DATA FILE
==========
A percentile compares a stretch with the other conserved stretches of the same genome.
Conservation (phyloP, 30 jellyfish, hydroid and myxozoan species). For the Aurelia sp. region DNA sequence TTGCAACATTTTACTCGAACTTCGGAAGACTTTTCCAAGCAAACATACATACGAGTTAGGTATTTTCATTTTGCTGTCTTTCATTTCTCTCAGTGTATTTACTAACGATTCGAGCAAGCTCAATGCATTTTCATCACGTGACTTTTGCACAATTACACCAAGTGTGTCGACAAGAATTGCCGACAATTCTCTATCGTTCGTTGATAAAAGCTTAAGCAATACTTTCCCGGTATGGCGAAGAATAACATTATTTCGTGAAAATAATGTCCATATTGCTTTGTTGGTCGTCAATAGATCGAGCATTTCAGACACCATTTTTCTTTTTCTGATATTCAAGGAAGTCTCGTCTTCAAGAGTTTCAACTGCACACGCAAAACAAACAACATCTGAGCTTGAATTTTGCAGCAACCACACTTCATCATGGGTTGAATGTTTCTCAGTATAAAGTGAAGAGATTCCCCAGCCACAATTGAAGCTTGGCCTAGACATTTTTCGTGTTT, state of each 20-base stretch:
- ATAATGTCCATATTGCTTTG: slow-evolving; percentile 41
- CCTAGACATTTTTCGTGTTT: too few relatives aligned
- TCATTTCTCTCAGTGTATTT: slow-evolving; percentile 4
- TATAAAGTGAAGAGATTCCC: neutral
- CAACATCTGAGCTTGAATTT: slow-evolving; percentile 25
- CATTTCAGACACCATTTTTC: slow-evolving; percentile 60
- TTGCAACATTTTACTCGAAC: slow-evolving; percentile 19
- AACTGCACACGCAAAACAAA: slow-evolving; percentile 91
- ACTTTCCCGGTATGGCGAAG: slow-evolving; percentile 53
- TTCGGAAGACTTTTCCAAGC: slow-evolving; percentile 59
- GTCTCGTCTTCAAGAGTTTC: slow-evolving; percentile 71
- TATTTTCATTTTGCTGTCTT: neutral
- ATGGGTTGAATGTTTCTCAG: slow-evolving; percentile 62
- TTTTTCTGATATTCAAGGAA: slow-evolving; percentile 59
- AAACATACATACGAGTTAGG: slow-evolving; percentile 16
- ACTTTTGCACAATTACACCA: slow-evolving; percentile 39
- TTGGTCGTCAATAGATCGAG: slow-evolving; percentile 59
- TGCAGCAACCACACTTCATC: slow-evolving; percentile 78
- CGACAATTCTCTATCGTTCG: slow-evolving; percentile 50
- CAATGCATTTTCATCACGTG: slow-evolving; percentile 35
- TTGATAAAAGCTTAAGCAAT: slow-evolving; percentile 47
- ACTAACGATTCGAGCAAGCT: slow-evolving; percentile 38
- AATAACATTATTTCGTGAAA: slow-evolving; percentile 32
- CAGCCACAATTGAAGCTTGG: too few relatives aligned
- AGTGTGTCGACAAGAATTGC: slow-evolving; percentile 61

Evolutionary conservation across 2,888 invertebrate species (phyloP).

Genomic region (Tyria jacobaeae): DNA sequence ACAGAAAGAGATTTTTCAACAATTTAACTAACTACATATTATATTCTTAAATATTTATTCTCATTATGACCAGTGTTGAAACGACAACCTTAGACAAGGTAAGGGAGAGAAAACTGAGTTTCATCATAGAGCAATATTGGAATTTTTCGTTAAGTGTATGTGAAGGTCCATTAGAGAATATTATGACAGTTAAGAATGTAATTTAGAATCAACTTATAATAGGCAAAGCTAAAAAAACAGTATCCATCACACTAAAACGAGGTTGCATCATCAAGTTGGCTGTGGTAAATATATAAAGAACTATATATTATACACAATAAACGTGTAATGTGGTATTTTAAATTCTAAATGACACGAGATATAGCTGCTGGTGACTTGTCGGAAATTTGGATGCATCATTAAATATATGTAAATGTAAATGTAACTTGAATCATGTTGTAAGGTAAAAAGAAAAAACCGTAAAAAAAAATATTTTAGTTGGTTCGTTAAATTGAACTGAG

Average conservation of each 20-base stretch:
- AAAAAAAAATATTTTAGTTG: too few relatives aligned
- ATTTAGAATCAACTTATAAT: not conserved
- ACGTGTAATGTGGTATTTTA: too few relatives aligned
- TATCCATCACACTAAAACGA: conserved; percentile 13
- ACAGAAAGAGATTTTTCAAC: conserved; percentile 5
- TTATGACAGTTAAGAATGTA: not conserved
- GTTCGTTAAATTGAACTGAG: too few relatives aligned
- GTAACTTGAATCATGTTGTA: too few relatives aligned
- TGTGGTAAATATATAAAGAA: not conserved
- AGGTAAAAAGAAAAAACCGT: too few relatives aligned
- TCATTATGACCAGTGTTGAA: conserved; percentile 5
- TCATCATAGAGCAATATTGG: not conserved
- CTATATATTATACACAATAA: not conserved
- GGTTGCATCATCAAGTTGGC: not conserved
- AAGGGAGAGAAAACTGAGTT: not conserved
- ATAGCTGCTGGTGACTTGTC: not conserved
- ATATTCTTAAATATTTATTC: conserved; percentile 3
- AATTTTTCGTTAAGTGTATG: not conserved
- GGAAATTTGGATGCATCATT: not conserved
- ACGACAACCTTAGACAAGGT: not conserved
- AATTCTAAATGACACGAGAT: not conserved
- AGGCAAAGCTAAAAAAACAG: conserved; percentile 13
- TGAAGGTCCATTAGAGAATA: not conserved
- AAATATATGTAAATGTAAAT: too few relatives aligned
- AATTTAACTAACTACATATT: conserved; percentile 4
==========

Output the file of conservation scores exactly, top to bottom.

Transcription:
A percentile compares a stretch with the other conserved stretches of the same genome.
Conservation (phyloP, 30 jellyfish, hydroid and myxozoan species). For the Aurelia sp. region DNA sequence TTGCAACATTTTACTCGAACTTCGGAAGACTTTTCCAAGCAAACATACATACGAGTTAGGTATTTTCATTTTGCTGTCTTTCATTTCTCTCAGTGTATTTACTAACGATTCGAGCAAGCTCAATGCATTTTCATCACGTGACTTTTGCACAATTACACCAAGTGTGTCGACAAGAATTGCCGACAATTCTCTATCGTTCGTTGATAAAAGCTTAAGCAATACTTTCCCGGTATGGCGAAGAATAACATTATTTCGTGAAAATAATGTCCATATTGCTTTGTTGGTCGTCAATAGATCGAGCATTTCAGACACCATTTTTCTTTTTCTGATATTCAAGGAAGTCTCGTCTTCAAGAGTTTCAACTGCACACGCAAAACAAACAACATCTGAGCTTGAATTTTGCAGCAACCACACTTCATCATGGGTTGAATGTTTCTCAGTATAAAGTGAAGAGATTCCCCAGCCACAATTGAAGCTTGGCCTAGACATTTTTCGTGTTT, state of each 20-base stretch:
- ATAATGTCCATATTGCTTTG: slow-evolving; percentile 41
- CCTAGACATTTTTCGTGTTT: too few relatives aligned
- TCATTTCTCTCAGTGTATTT: slow-evolving; percentile 4
- TATAAAGTGAAGAGATTCCC: neutral
- CAACATCTGAGCTTGAATTT: slow-evolving; percentile 25
- CATTTCAGACACCATTTTTC: slow-evolving; percentile 60
- TTGCAACATTTTACTCGAAC: slow-evolving; percentile 19
- AACTGCACACGCAAAACAAA: slow-evolving; percentile 91
- ACTTTCCCGGTATGGCGAAG: slow-evolving; percentile 53
- TTCGGAAGACTTTTCCAAGC: slow-evolving; percentile 59
- GTCTCGTCTTCAAGAGTTTC: slow-evolving; percentile 71
- TATTTTCATTTTGCTGTCTT: neutral
- ATGGGTTGAATGTTTCTCAG: slow-evolving; percentile 62
- TTTTTCTGATATTCAAGGAA: slow-evolving; percentile 59
- AAACATACATACGAGTTAGG: slow-evolving; percentile 16
- ACTTTTGCACAATTACACCA: slow-evolving; percentile 39
- TTGGTCGTCAATAGATCGAG: slow-evolving; percentile 59
- TGCAGCAACCACACTTCATC: slow-evolving; percentile 78
- CGACAATTCTCTATCGTTCG: slow-evolving; percentile 50
- CAATGCATTTTCATCACGTG: slow-evolving; percentile 35
- TTGATAAAAGCTTAAGCAAT: slow-evolving; percentile 47
- ACTAACGATTCGAGCAAGCT: slow-evolving; percentile 38
- AATAACATTATTTCGTGAAA: slow-evolving; percentile 32
- CAGCCACAATTGAAGCTTGG: too few relatives aligned
- AGTGTGTCGACAAGAATTGC: slow-evolving; percentile 61

Evolutionary conservation across 2,888 invertebrate species (phyloP).

Genomic region (Tyria jacobaeae): DNA sequence ACAGAAAGAGATTTTTCAACAATTTAACTAACTACATATTATATTCTTAAATATTTATTCTCATTATGACCAGTGTTGAAACGACAACCTTAGACAAGGTAAGGGAGAGAAAACTGAGTTTCATCATAGAGCAATATTGGAATTTTTCGTTAAGTGTATGTGAAGGTCCATTAGAGAATATTATGACAGTTAAGAATGTAATTTAGAATCAACTTATAATAGGCAAAGCTAAAAAAACAGTATCCATCACACTAAAACGAGGTTGCATCATCAAGTTGGCTGTGGTAAATATATAAAGAACTATATATTATACACAATAAACGTGTAATGTGGTATTTTAAATTCTAAATGACACGAGATATAGCTGCTGGTGACTTGTCGGAAATTTGGATGCATCATTAAATATATGTAAATGTAAATGTAACTTGAATCATGTTGTAAGGTAAAAAGAAAAAACCGTAAAAAAAAATATTTTAGTTGGTTCGTTAAATTGAACTGAG

Average conservation of each 20-base stretch:
- AAAAAAAAATATTTTAGTTG: too few relatives aligned
- ATTTAGAATCAACTTATAAT: not conserved
- ACGTGTAATGTGGTATTTTA: too few relatives aligned
- TATCCATCACACTAAAACGA: conserved; percentile 13
- ACAGAAAGAGATTTTTCAAC: conserved; percentile 5
- TTATGACAGTTAAGAATGTA: not conserved
- GTTCGTTAAATTGAACTGAG: too few relatives aligned
- GTAACTTGAATCATGTTGTA: too few relatives aligned
- TGTGGTAAATATATAAAGAA: not conserved
- AGGTAAAAAGAAAAAACCGT: too few relatives aligned
- TCATTATGACCAGTGTTGAA: conserved; percentile 5
- TCATCATAGAGCAATATTGG: not conserved
- CTATATATTATACACAATAA: not conserved
- GGTTGCATCATCAAGTTGGC: not conserved
- AAGGGAGAGAAAACTGAGTT: not conserved
- ATAGCTGCTGGTGACTTGTC: not conserved
- ATATTCTTAAATATTTATTC: conserved; percentile 3
- AATTTTTCGTTAAGTGTATG: not conserved
- GGAAATTTGGATGCATCATT: not conserved
- ACGACAACCTTAGACAAGGT: not conserved
- AATTCTAAATGACACGAGAT: not conserved
- AGGCAAAGCTAAAAAAACAG: conserved; percentile 13
- TGAAGGTCCATTAGAGAATA: not conserved
- AAATATATGTAAATGTAAAT: too few relatives aligned
- AATTTAACTAACTACATATT: conserved; percentile 4